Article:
FIG. 7 shows in further detail implantable lead 40, which is made up of an inert body 46 and has a number of electrodes 48 positioned relative to the surface 46. A number of conductors 50 couple electrodes 48 to terminals 42 as previously discussed. Although a generic lead is shown, other leads known to those skilled in the art may be used. These include, but are not limited to, any and all manner of lamitrodes and percutanous leads.

FIG. 8 shows a neuromodulation system or tissue stimulator system 60 used to apply electrical stimulation in the form of electrical signal 62 to tissue 64. Implantable lead 40 is located proximate to tissue 64 and electrically and operably coupled to a controller or processor. Implantable receiver 66 may be physically or logically located within a controller or processor 70.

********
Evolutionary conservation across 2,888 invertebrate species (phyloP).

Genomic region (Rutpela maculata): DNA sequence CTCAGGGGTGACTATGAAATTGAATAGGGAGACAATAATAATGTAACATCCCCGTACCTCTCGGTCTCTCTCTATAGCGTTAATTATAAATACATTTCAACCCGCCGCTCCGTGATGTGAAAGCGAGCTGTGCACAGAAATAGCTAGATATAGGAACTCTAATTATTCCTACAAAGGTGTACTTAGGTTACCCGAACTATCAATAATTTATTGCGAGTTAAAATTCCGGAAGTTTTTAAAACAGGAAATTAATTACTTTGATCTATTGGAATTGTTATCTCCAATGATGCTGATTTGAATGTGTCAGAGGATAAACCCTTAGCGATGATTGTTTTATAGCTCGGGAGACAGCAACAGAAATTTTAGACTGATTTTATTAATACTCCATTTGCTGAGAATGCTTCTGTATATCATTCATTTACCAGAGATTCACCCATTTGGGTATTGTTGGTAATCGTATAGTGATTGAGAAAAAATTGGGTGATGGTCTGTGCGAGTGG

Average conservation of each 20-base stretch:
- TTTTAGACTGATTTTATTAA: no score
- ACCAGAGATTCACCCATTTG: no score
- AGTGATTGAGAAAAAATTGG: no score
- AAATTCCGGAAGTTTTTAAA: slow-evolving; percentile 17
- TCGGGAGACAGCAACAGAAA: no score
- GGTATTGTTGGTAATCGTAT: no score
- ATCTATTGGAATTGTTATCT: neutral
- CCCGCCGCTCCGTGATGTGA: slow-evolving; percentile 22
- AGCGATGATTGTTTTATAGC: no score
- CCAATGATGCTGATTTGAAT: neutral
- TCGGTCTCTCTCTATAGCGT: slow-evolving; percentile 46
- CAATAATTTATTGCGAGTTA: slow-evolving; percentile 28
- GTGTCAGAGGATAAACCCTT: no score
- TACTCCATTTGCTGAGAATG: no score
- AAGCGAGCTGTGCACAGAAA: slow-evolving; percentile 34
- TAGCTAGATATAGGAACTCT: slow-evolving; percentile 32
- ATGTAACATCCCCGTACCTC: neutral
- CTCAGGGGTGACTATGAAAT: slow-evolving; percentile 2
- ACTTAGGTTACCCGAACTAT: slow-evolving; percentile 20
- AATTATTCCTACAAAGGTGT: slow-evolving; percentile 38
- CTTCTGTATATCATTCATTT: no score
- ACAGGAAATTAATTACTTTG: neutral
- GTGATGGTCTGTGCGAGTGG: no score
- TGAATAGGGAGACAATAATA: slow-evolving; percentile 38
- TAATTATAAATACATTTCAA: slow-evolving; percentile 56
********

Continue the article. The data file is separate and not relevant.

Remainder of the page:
Implantable receiver 66 receives a control signal 68 from the processor. Upon receiving control signal 68, receiver (or pulse generator) 66 produces electrical stimulation signal 62 for implantable stimulation lead 40 that travels through inert housing 70 or header, which actually receives the stimulation lead. This electrical stimulation signal may take the form of a series of generator electrical pulses.